How, then, shall we lead or become leaders?

I was so convicted in my choices as I read the book of Esther. I realized what I lacked: the heart to serve and sacrifice for the whole.

Esther was asked to save her people from being destroyed by Haman, and in the face of great conflict and potential death, Esther responded: “Go, gather together all the Jews who are in Susa, and fast for me. Do not eat or drink for three days, night or day. I and my attendants will fast as you do. When this is done, I will go to the king, even though it is against the law. And if I perish, I perish” (Esther 4:16).

How fearless was she! Oh, so fearless. I didn’t gather my strength, fast and pray, and take the plunge into fighting for what rightly belonged to the children. I did not advocate for my Sabbath School department and say, “if I perish, I perish but at least I fought for what I believed in”.

See, I only did what a human in my position and with my background can take and when it became hard and unfair in my mind, I quit. I took the easy route.

“Do not think that because you are in the king’s house you alone of all the Jews will escape. For if you remain silent at this time, relief and deliverance for the Jews will arise from another place, but you and your father’s family will perish. And who knows but that you have come to your royal position for such a time as this?” (Esther 4:13-14).

Esther was led to her position so she can save her people using the authority she was given. But the leader in this was not Esther. No, it is Mordecai. He guided and urged Ester to do what is right. Because of the way Mordecai is, he guided Esther into a leadership position. They both put their lives on the line to save their people. They worked as a team and had faith in the Lord.

Imagine, what would have happened if I had faith in God and seek His guidance and looked only to Him for help? Where would I be? What miracles would have happened. Instead, I left the work He called me to do and someone else took the position after I left. For this place, relief and deliverance came from another place because I remained silent. I had the skills, but I did not have the right attitude and heart.

Well, then, how is a leader supposed to lead?

  1. Lead by example is one of the many phrases I’ve heard throughout my life… but I read from somewhere recently that you must first lead yourself (this simple change of words gave me a completely new perspective of what it means to lead by example) — are you discipline enough to lead yourself to where you want to be? Key here is to lead with discipline. Being discipline will keep you consistent in whatever you do. Can you lead yourself?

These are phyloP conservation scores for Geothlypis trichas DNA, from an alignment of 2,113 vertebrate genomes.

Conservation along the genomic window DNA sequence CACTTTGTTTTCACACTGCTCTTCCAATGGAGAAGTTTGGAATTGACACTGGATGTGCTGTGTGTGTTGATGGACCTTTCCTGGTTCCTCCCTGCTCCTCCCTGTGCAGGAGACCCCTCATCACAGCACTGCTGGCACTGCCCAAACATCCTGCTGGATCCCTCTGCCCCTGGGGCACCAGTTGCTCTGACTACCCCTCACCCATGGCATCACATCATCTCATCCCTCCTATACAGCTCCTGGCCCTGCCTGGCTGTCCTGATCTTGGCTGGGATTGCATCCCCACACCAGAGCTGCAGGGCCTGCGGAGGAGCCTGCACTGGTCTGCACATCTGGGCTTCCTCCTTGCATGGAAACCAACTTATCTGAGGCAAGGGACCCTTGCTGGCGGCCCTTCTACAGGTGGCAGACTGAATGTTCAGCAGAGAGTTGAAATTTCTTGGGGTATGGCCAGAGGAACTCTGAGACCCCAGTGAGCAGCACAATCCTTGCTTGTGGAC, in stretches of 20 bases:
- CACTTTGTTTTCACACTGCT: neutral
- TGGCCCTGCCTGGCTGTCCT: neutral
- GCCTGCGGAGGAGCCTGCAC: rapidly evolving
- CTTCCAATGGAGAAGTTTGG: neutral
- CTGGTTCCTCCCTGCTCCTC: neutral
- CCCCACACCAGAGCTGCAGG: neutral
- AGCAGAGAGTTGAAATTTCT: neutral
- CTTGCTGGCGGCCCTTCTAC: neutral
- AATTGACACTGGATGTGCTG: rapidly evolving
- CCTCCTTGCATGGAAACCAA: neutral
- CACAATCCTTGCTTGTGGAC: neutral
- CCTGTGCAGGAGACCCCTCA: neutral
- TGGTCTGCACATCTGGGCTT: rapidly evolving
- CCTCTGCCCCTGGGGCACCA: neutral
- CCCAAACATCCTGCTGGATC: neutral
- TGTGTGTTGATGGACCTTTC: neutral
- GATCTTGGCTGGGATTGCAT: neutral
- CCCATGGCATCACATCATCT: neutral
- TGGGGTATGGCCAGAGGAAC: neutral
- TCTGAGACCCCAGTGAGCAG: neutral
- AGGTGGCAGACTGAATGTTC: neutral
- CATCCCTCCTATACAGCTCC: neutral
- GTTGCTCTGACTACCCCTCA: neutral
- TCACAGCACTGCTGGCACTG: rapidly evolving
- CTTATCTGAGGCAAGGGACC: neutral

2. BE your first follower. Do you want to follow yourself, your true self? If so, others will too.
  3. Pray, fast, and ask God to help you succeed if that is the task He has for you. If it’s not, He has better plans for you and you should ask Him to reveal it to you.
  4. Be willing to take the risk, to make sacrifices. Take those challenges in your way and turn them into victories.
  5. Always have a heart for service. When you are a leader, or leading in general, you are providing a service to your followers or attendees. If your services are good, you’ll have followers. If they are not, you will lose followers and eventually it’ll just be you. But this does not mean you should pretend to be someone you’re not.

Don’t rush into being a leader. It takes time, experience, heart, and a lot of sacrifice. Right now, keep the focus on you, and slowly, it’ll become a natural thing to just lead. 😊

Right now, I am disciplining myself to be the person I see myself being. My one desire is writing consistently for this blog, whether the blog becomes widely view or only for a few. I have been inconsistent in the past but have always kept this blog because I want it to succeed. To succeed in the sense that it just keeps going forward regardless of how many views it gets.

Recently, I’ve started to find joy in writing for God – that joy that speaks of His goodness. I am hoping my stories and self-discovery will encourage someone to keep moving forward, to have faith in God, find their self-worth, and know they are loved by God.

My prayer for my writing and for this blog is that it be for His glory only should it ever become otherwise, that God will shut it down.

I’m not anywhere near being a leader and that’s okay because but I am enjoying leading myself and simply being me: healing, learning, and loving.

 

*Please note that there are many advice and answers in the Bible regarding leadership and I encourage you to seek it out. The book of Esther spoke to me at this time and moment.